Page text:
Inequalities, unregulated capitalism, terrorism all threaten peace, Pope warns
January 02, 2013
As he celebrated Mass on January 1—the feast of Mary, Mother of God, and the World Day of Peace—Pope Benedict XVI said that for Christians, the foundation of all peace is “the certainty of contemplating in Jesus Christ the splendor of the face of God the Father.”
In his homily the Pope said that the quest for peace is urgent in a world “sadly marked by hotbeds of tension and conflict caused by growing instances of inequality between rich and poor, by the prevalence of a selfish and individualistic mindset which also finds expression in an unregulated financial capitalism, as well as by various forms of terrorism and crime.”
To find peace, the Holy Father suggested, the faithful should “contemplate the interior peace of Mary, the Mother of Jesus.” Just as she focused her attention on the Christ child, Christians today should find peace in “having, on life’s journey, the same security that a child feels in the arms of a loving and all-powerful Father.”
“Nothing can take this peace from believers, not even the difficulties and sufferings of life,” the Pope said.
The Pope concelebrated the Mass in St. Peter’s basilica with Cardinal Tarcisio Bertone, the Secretary of State; Cardinal Peter Kodwo Appiah Turkson, the president of the Pontifical Council for Justice and Peace; and other prelates.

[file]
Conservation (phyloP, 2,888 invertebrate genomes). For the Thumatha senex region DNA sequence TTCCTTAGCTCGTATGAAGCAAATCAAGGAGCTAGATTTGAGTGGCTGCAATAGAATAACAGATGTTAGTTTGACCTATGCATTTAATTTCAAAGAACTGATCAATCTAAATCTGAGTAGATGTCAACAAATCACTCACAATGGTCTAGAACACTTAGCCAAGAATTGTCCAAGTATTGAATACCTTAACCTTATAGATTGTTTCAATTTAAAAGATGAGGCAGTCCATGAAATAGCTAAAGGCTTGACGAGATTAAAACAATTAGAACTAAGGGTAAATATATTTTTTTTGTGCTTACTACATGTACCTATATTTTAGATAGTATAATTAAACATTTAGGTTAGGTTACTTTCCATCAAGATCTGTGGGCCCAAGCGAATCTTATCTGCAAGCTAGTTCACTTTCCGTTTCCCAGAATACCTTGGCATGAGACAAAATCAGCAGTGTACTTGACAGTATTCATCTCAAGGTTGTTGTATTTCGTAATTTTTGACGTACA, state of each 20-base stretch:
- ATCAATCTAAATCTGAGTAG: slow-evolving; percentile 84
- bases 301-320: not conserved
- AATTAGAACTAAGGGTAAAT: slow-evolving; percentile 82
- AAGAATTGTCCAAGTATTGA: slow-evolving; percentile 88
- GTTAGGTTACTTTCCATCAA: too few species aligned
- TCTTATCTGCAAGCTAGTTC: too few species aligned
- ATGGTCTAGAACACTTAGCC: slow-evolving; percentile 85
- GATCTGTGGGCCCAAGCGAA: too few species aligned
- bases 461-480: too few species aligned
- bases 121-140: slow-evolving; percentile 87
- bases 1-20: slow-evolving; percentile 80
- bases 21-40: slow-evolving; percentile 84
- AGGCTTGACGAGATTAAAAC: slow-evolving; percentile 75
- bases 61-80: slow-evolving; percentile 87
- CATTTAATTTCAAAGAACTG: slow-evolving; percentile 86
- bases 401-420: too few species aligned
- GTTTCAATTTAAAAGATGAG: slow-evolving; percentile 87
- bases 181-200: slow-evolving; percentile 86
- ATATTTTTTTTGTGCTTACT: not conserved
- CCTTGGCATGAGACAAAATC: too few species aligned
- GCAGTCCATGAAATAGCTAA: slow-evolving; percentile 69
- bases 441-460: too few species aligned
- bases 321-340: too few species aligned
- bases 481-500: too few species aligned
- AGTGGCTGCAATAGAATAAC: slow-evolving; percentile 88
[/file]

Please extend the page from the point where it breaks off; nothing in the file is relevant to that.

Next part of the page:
Later, at noon, the Pope appeared on the balcony of the basilica to offer his New Year’s greetings to the crowd below. He said that the news of the Incarnation—at first known only to Mary and Joseph—gradually spread through the world, and “little by little, like the sun passing from dawn to noon, the light of Christ as grown and extended everywhere.”
- Benedict XVI: The Same Security That a Child Feels in the Arms of a Loving and All-Powerful Father (VIS)
- Pope on New Year's Day: find inner peace in God (Vatican Radio)
- The Light of God, a Blessing for Humanity (VIS)
- Pope Angelus: may new year be journey to peace (Vatican Radio)
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Posted by: impossible -
Jan. 11, 2013 11:06 AM ET USA
How odd that there have been no comments. One could certainly misunderstand this snippet to mean that capitalism is bad. Capitalism has never been condemned by the social justice encyclicals but socialism and other forms of totalitarianism have been condemned.